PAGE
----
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The Maryland State Teachers Association is using the Major League Baseball strike to drive home a point with state lawmakers.

With replacement players set to take the field as the season begins this week, teachers across the state are distributing mock baseball cards featuring portraits of state senators and delegates, with biographical information on the back. Each of the 188 members will receive a set of cards with his own likeness, which the lawmakers can trade among themselves to obtain a complete set.

The gimmick is meant to spur communication between legislators, said Roger Kuhn,the M.S.T.A.'s spokesman, and to promote the union's message. Each card carries the M.S.T.A.'s slogan: "We make our schools work."

"These cards are gentle reminders that teachers are not replacement players," said Mr. Kuhn, who added: "In order to get World-Series-class schools, it takes the support of teachers."

The union plans to issue a scorecard on each legislator's voting record on education next month.

Teacher clout

Citing the political clout of New Mexico's teachers' unions, Sen. L. Skip Vernon recently tried to squash a bill that would allow public school teachers and college professors to serve in the legislature.

"The unions control the Democratic Party and the legislature in New Mexico," Mr. Vernon, a Republican who represents part of Albuquerque, said in an interview last week. "Their voice is there already, and anybody who's been up there knows it. I don't want them voting on their own retirement benefits or salaries."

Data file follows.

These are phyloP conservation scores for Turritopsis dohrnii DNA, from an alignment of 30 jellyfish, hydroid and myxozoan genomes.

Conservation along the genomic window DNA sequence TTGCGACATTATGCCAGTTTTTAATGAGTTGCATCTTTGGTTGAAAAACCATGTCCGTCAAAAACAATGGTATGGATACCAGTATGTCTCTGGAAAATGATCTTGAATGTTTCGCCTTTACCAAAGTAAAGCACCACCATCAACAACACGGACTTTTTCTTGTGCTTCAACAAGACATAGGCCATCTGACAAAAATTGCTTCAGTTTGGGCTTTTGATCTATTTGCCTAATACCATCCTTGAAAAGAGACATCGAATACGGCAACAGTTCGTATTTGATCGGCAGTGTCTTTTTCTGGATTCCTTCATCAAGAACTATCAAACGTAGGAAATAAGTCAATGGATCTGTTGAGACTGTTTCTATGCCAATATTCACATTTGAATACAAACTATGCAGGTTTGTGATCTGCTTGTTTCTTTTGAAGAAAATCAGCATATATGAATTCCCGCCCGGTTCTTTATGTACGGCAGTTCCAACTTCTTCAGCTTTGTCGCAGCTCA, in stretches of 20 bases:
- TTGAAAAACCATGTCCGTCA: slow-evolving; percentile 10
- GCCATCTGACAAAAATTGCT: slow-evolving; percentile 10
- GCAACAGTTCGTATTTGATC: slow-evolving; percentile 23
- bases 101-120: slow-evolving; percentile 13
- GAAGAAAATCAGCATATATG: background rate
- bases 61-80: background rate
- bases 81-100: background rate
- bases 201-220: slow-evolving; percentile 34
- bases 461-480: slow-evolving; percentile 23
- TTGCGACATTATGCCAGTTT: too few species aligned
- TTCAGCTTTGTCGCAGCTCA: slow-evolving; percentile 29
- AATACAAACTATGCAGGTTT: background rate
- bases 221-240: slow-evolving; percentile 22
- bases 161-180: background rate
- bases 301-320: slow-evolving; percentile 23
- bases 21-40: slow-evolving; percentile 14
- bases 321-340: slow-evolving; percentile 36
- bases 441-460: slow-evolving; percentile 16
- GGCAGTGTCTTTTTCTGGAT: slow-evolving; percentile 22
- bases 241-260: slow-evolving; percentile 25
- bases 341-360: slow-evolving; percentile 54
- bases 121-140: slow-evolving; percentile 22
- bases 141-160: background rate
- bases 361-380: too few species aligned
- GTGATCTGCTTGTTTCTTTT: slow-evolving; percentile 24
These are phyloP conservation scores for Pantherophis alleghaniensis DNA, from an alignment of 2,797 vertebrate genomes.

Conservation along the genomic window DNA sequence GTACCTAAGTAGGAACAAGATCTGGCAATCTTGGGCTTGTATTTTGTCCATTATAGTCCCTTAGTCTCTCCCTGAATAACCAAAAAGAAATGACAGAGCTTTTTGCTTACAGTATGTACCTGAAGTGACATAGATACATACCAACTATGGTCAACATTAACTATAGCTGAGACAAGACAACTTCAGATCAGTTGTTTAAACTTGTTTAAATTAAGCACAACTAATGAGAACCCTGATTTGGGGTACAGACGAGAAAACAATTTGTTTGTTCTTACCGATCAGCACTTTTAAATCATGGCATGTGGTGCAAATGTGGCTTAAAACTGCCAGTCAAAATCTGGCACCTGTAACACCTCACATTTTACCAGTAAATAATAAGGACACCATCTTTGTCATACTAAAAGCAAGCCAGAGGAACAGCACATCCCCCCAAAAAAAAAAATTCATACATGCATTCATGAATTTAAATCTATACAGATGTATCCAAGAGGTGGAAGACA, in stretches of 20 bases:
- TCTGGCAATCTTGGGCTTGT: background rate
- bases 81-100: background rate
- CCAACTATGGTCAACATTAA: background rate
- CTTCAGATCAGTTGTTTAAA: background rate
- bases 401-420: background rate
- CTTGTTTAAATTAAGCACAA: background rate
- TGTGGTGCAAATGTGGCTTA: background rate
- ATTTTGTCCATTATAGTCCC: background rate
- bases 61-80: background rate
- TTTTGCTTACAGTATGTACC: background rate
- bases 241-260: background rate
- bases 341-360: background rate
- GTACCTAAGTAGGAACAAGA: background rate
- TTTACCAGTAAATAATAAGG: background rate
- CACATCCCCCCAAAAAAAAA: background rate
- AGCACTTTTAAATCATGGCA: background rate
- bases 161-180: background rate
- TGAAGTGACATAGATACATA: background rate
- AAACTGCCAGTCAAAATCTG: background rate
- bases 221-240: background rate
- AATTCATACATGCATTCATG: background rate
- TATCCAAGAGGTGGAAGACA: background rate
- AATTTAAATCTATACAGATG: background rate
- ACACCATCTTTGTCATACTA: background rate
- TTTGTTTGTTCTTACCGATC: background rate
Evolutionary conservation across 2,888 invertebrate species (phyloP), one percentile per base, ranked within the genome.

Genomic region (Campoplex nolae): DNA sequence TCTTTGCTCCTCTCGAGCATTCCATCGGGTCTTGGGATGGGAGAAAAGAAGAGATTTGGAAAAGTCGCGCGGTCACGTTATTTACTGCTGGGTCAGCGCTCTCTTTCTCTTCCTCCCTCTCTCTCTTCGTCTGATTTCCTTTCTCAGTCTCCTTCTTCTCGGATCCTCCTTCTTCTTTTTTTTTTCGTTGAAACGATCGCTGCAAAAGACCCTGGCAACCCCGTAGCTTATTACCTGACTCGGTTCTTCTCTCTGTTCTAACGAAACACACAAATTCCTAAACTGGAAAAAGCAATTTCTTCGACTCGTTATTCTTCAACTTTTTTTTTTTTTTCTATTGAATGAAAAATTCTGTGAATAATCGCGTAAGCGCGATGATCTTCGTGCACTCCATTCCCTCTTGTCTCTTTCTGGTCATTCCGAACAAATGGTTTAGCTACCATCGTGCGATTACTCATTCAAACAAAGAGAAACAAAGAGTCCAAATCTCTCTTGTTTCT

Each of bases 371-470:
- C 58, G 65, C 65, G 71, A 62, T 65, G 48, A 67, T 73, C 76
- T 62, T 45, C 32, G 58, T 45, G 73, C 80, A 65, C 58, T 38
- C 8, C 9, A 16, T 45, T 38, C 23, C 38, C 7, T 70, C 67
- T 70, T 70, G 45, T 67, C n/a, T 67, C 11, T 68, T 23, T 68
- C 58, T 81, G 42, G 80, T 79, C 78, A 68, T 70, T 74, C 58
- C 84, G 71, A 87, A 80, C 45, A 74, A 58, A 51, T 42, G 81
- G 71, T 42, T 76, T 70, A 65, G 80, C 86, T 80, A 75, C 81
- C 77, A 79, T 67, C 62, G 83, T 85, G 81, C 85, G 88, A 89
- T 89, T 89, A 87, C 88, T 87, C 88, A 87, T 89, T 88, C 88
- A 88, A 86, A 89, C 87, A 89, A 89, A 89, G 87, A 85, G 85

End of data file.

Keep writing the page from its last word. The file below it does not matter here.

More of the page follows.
But Democrats control both chambers of the legislature, and the bill passed in the session's final days.

It would codify a 1988 state appeals-court ruling in a case brought by the state's National Education Association affiliate to challenge an opinion by the state's attorney general that teachers were ineligible to serve.

According to a spokesman,the union spent big bucks towin the case. "They allow lawyers to serve in the legislature; [the opportunity] shouldn't be denied to anyone," Steven J. Lemken said.

The bill faces an uncertain future in the hands of Republican Gov. Gary E. Johnson, who just emerged from a bruising battle with the teachers' unions over the education budget.

--Jessica Portner & Lynn Schnaiberg

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